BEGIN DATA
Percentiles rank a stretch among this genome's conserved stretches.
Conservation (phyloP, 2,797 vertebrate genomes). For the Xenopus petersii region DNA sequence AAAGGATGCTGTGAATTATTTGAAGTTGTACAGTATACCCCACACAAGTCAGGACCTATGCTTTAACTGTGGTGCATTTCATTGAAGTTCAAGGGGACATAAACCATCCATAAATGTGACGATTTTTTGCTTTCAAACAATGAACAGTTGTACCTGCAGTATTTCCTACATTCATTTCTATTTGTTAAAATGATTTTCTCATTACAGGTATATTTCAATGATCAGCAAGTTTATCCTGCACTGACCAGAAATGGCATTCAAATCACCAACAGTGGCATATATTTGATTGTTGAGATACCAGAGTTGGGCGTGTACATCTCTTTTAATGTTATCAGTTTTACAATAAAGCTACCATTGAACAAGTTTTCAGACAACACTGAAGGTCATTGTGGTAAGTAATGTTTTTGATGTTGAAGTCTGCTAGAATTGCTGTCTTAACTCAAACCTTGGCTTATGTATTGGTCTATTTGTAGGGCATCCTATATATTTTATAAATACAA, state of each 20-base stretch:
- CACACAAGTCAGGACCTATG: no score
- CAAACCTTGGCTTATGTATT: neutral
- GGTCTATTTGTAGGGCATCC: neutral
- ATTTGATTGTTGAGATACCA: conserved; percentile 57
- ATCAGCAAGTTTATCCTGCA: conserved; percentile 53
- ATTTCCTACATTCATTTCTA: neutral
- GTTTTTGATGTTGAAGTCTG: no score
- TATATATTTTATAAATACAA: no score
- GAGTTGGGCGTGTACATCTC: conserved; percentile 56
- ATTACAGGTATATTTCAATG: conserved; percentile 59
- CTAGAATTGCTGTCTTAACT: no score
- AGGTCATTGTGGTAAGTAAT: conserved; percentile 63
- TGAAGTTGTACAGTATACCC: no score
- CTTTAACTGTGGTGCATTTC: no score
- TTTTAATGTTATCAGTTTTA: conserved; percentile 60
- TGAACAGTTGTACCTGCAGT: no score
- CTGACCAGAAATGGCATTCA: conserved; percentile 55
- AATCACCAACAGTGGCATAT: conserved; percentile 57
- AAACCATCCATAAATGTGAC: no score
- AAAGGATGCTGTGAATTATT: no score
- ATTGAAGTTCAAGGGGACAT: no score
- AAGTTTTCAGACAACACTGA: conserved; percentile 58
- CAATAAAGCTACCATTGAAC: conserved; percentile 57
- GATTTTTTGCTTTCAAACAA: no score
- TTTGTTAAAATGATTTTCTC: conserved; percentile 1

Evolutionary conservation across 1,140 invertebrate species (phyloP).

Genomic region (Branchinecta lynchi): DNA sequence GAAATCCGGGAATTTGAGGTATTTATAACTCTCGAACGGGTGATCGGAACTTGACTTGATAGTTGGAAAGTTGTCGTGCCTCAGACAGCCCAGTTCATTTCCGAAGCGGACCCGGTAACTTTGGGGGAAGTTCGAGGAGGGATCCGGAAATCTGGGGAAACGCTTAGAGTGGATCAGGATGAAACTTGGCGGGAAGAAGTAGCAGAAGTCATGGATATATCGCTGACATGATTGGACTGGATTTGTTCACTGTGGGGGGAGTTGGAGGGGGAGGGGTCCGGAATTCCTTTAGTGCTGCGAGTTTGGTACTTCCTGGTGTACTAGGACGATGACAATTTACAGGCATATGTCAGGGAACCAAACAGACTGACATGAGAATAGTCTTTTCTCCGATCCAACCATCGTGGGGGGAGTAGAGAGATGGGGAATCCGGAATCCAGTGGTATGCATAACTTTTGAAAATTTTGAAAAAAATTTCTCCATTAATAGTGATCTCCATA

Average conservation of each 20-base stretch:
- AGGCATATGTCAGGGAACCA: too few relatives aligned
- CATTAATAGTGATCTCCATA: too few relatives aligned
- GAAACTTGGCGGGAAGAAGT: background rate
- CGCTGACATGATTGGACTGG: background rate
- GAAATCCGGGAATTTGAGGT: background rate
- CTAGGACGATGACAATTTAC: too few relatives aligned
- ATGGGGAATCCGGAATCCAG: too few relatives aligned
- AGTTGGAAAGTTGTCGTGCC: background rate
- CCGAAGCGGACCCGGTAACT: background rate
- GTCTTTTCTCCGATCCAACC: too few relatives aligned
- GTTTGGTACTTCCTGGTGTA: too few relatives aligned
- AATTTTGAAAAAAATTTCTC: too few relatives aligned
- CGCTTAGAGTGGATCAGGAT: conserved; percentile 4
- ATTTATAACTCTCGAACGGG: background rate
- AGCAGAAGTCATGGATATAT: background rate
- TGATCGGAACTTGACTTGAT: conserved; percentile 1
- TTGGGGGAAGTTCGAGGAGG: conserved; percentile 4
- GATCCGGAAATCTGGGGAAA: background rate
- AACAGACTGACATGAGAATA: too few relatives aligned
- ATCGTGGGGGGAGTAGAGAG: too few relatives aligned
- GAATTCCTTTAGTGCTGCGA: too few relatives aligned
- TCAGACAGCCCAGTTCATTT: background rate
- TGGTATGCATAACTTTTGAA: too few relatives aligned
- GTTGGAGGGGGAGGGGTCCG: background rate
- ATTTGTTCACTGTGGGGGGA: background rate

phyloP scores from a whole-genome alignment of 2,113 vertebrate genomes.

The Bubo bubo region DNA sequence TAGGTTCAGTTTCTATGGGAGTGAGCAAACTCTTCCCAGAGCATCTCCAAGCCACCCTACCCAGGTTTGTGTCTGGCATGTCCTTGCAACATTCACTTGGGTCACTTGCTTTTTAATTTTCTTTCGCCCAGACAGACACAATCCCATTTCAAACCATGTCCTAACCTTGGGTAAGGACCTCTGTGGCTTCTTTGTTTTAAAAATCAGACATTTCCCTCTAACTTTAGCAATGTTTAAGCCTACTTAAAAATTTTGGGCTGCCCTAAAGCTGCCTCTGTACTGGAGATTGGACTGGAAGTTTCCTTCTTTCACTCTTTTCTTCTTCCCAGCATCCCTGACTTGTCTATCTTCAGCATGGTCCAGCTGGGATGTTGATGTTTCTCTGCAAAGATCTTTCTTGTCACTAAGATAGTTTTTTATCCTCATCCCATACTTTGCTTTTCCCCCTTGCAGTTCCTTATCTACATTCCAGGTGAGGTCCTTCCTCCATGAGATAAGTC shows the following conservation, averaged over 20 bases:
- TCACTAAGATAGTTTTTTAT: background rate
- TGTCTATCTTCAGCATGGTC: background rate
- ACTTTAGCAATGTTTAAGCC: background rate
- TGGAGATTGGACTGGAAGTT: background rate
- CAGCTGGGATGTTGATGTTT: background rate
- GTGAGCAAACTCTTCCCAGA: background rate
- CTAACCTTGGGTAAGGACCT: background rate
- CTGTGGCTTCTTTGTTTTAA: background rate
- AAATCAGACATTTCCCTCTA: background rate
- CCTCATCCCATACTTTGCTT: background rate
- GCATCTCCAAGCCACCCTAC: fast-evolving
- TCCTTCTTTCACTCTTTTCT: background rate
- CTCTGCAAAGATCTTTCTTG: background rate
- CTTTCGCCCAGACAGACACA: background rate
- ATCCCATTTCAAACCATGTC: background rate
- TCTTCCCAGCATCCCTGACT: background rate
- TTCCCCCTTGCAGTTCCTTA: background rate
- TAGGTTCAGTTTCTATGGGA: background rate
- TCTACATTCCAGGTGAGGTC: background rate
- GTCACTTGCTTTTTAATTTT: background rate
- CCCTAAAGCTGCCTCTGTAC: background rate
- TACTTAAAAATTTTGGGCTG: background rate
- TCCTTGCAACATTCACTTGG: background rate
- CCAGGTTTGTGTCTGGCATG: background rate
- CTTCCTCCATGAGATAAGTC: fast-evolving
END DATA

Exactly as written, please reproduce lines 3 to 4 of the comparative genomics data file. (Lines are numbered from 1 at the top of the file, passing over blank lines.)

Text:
- CACACAAGTCAGGACCTATG: no score
- CAAACCTTGGCTTATGTATT: neutral